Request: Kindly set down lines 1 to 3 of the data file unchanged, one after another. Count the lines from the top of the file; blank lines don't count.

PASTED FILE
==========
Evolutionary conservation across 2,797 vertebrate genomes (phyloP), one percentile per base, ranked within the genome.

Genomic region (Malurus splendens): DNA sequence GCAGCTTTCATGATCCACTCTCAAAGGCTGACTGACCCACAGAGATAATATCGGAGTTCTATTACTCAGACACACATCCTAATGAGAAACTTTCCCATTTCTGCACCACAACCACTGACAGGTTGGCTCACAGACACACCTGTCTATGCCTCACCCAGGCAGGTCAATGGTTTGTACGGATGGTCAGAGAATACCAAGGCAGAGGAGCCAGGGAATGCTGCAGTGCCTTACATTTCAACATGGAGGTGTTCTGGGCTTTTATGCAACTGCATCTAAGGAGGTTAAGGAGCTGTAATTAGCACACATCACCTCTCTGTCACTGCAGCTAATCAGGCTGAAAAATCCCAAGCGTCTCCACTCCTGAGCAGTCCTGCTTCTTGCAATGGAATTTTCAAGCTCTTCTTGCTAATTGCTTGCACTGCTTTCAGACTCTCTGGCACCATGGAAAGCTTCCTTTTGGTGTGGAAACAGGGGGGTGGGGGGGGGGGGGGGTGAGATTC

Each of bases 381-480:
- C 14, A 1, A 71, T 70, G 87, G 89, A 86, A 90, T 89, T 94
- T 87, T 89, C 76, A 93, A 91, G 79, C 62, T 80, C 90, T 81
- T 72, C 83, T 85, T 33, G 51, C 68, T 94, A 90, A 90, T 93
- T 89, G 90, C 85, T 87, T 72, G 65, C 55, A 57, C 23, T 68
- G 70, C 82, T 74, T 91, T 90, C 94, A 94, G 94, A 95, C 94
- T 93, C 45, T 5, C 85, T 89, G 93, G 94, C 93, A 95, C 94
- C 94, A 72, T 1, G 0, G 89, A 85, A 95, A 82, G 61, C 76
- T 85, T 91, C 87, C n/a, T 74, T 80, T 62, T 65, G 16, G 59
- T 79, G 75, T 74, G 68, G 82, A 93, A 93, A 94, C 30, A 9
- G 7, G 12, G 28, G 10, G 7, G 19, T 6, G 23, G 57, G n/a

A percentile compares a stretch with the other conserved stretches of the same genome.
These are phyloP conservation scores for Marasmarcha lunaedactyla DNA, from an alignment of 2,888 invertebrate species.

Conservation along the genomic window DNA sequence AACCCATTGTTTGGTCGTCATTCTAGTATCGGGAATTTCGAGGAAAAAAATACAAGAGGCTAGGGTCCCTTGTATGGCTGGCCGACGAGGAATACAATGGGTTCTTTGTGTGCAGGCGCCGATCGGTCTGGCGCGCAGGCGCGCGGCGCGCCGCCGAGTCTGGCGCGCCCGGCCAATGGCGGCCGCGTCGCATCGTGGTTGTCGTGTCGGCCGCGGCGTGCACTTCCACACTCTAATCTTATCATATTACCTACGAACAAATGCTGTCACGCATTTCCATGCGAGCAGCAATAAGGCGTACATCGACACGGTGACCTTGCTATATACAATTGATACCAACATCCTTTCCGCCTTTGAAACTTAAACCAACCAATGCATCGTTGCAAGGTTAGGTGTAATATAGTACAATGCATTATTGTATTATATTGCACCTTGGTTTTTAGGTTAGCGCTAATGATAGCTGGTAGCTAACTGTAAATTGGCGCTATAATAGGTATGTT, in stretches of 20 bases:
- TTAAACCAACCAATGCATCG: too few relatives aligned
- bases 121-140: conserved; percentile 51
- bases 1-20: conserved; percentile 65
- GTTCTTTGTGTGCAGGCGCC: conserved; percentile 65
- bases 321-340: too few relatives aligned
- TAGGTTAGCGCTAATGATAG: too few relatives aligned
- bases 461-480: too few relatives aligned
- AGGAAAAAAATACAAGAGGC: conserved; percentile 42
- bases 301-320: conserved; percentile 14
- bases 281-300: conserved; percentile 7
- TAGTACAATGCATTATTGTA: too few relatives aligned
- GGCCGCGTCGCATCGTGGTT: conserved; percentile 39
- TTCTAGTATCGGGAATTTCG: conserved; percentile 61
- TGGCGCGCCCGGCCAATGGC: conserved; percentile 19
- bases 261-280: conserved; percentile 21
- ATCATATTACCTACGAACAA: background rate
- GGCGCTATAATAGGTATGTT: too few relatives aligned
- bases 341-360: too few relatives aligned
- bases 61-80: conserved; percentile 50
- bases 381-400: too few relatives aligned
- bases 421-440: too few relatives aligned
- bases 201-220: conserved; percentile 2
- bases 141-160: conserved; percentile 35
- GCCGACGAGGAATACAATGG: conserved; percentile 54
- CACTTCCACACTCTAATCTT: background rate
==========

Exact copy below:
Evolutionary conservation across 2,797 vertebrate genomes (phyloP), one percentile per base, ranked within the genome.

Genomic region (Malurus splendens): DNA sequence GCAGCTTTCATGATCCACTCTCAAAGGCTGACTGACCCACAGAGATAATATCGGAGTTCTATTACTCAGACACACATCCTAATGAGAAACTTTCCCATTTCTGCACCACAACCACTGACAGGTTGGCTCACAGACACACCTGTCTATGCCTCACCCAGGCAGGTCAATGGTTTGTACGGATGGTCAGAGAATACCAAGGCAGAGGAGCCAGGGAATGCTGCAGTGCCTTACATTTCAACATGGAGGTGTTCTGGGCTTTTATGCAACTGCATCTAAGGAGGTTAAGGAGCTGTAATTAGCACACATCACCTCTCTGTCACTGCAGCTAATCAGGCTGAAAAATCCCAAGCGTCTCCACTCCTGAGCAGTCCTGCTTCTTGCAATGGAATTTTCAAGCTCTTCTTGCTAATTGCTTGCACTGCTTTCAGACTCTCTGGCACCATGGAAAGCTTCCTTTTGGTGTGGAAACAGGGGGGTGGGGGGGGGGGGGGGTGAGATTC

Each of bases 381-480: